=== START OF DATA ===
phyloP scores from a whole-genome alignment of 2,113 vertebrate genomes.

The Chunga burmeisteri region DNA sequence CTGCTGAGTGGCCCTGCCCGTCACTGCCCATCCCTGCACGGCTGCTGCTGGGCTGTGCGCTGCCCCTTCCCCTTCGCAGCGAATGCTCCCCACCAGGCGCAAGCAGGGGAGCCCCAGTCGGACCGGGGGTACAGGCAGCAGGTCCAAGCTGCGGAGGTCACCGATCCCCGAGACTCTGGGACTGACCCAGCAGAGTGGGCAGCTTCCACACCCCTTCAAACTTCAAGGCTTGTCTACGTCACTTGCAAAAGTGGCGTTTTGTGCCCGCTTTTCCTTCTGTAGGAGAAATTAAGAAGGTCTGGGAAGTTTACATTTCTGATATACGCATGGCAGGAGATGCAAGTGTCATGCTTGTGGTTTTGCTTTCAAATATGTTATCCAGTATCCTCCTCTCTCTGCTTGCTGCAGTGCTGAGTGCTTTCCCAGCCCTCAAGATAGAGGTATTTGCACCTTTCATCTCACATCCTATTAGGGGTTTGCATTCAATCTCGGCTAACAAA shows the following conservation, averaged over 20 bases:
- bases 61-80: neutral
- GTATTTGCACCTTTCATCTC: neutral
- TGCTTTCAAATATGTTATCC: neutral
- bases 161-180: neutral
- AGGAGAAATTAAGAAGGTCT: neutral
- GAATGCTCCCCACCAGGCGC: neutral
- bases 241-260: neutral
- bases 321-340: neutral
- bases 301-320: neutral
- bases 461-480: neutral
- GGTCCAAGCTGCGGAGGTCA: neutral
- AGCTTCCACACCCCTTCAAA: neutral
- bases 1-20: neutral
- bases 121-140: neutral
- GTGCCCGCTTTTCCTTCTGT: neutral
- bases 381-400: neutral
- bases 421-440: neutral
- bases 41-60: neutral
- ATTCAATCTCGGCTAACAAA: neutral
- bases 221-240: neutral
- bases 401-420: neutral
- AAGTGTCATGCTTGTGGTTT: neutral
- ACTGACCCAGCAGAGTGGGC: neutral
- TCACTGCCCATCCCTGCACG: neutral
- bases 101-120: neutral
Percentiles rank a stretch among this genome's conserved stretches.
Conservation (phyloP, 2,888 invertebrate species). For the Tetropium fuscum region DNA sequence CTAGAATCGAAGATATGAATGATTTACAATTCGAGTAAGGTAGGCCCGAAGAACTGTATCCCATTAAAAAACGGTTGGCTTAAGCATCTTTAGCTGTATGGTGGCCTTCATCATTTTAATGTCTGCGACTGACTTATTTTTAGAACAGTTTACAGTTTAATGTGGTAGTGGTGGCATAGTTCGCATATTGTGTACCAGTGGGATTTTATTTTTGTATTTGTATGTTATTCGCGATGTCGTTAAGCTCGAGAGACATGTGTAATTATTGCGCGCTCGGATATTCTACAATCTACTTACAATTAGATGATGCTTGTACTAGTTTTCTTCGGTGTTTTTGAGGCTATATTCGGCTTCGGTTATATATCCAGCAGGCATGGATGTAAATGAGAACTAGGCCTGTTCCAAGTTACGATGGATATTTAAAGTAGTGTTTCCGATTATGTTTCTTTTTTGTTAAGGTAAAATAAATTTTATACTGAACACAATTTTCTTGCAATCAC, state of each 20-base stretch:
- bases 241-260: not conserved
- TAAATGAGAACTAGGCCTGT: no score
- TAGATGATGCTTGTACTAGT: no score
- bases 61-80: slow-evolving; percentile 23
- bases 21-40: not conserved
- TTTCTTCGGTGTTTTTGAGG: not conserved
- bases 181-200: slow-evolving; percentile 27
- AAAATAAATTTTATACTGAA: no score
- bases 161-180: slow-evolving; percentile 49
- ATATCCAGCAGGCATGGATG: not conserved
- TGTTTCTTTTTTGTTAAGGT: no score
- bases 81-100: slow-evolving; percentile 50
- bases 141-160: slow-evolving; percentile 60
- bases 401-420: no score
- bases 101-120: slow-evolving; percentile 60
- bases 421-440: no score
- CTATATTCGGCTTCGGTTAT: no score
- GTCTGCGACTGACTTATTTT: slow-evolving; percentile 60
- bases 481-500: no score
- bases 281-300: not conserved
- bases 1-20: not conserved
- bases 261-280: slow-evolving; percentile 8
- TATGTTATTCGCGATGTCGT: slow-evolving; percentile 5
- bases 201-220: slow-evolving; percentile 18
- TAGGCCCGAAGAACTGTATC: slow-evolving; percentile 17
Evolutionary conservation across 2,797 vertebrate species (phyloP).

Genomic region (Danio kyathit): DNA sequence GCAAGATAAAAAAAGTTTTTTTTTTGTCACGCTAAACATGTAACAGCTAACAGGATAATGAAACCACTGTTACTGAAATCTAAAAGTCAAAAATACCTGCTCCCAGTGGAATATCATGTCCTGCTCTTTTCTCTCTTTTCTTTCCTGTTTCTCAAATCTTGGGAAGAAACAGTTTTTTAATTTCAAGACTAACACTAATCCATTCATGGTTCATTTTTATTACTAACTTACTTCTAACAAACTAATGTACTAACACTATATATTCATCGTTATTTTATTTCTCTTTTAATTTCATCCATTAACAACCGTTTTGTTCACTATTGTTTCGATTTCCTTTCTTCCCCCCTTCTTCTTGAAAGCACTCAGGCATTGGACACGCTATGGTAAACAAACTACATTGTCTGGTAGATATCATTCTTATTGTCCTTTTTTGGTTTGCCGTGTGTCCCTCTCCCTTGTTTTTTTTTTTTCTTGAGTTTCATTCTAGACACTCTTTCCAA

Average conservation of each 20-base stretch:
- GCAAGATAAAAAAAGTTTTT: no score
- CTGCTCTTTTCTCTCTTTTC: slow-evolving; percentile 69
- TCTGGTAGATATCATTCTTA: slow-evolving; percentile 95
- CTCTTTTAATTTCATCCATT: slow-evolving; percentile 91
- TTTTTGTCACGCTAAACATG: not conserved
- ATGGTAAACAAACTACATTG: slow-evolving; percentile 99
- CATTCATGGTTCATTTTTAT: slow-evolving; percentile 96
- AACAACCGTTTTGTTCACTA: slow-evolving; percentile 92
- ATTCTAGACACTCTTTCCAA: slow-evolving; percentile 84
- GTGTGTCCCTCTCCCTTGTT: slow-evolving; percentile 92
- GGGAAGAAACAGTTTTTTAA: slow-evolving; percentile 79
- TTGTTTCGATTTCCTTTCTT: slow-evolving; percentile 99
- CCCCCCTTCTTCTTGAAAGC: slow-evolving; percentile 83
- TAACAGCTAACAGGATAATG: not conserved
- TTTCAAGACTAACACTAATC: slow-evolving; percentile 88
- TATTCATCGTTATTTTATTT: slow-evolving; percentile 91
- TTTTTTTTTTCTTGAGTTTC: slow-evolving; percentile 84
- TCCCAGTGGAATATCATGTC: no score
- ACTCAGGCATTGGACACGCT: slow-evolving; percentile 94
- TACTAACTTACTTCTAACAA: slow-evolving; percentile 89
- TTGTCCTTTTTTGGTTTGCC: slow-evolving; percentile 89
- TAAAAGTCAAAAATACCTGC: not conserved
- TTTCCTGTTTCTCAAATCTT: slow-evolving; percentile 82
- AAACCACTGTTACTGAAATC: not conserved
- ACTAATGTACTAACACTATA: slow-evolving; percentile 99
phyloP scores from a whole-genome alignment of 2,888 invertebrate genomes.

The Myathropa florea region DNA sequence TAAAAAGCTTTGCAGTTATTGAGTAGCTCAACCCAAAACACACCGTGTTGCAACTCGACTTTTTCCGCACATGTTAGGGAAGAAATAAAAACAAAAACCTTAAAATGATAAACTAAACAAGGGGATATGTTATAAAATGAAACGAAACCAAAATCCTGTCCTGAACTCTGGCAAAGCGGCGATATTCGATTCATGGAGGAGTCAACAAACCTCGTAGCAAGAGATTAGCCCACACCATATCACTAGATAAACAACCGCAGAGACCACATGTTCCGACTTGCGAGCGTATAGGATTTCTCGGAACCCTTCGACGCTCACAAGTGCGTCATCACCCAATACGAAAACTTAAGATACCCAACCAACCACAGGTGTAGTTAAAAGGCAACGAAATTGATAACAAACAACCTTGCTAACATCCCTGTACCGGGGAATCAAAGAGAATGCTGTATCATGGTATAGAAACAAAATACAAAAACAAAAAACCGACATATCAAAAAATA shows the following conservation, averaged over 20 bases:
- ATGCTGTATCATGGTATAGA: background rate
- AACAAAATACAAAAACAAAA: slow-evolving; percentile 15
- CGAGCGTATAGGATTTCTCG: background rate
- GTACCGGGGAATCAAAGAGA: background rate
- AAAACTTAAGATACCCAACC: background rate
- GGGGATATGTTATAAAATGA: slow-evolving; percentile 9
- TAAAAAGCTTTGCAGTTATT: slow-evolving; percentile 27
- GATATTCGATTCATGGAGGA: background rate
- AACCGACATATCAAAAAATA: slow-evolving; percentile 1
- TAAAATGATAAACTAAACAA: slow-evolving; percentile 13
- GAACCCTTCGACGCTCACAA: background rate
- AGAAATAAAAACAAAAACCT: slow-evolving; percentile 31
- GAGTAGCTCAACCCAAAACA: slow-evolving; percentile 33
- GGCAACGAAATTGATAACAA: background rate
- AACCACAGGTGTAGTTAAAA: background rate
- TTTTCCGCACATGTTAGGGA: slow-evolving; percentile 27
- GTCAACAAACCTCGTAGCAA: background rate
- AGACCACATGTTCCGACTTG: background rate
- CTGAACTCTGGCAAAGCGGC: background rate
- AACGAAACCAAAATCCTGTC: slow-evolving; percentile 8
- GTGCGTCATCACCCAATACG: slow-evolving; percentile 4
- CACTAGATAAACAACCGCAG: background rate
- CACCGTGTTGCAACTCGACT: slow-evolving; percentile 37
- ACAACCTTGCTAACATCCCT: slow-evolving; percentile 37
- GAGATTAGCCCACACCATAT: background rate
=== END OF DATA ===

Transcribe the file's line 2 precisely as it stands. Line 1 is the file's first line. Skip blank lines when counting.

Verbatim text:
The Chunga burmeisteri region DNA sequence CTGCTGAGTGGCCCTGCCCGTCACTGCCCATCCCTGCACGGCTGCTGCTGGGCTGTGCGCTGCCCCTTCCCCTTCGCAGCGAATGCTCCCCACCAGGCGCAAGCAGGGGAGCCCCAGTCGGACCGGGGGTACAGGCAGCAGGTCCAAGCTGCGGAGGTCACCGATCCCCGAGACTCTGGGACTGACCCAGCAGAGTGGGCAGCTTCCACACCCCTTCAAACTTCAAGGCTTGTCTACGTCACTTGCAAAAGTGGCGTTTTGTGCCCGCTTTTCCTTCTGTAGGAGAAATTAAGAAGGTCTGGGAAGTTTACATTTCTGATATACGCATGGCAGGAGATGCAAGTGTCATGCTTGTGGTTTTGCTTTCAAATATGTTATCCAGTATCCTCCTCTCTCTGCTTGCTGCAGTGCTGAGTGCTTTCCCAGCCCTCAAGATAGAGGTATTTGCACCTTTCATCTCACATCCTATTAGGGGTTTGCATTCAATCTCGGCTAACAAA shows the following conservation, averaged over 20 bases: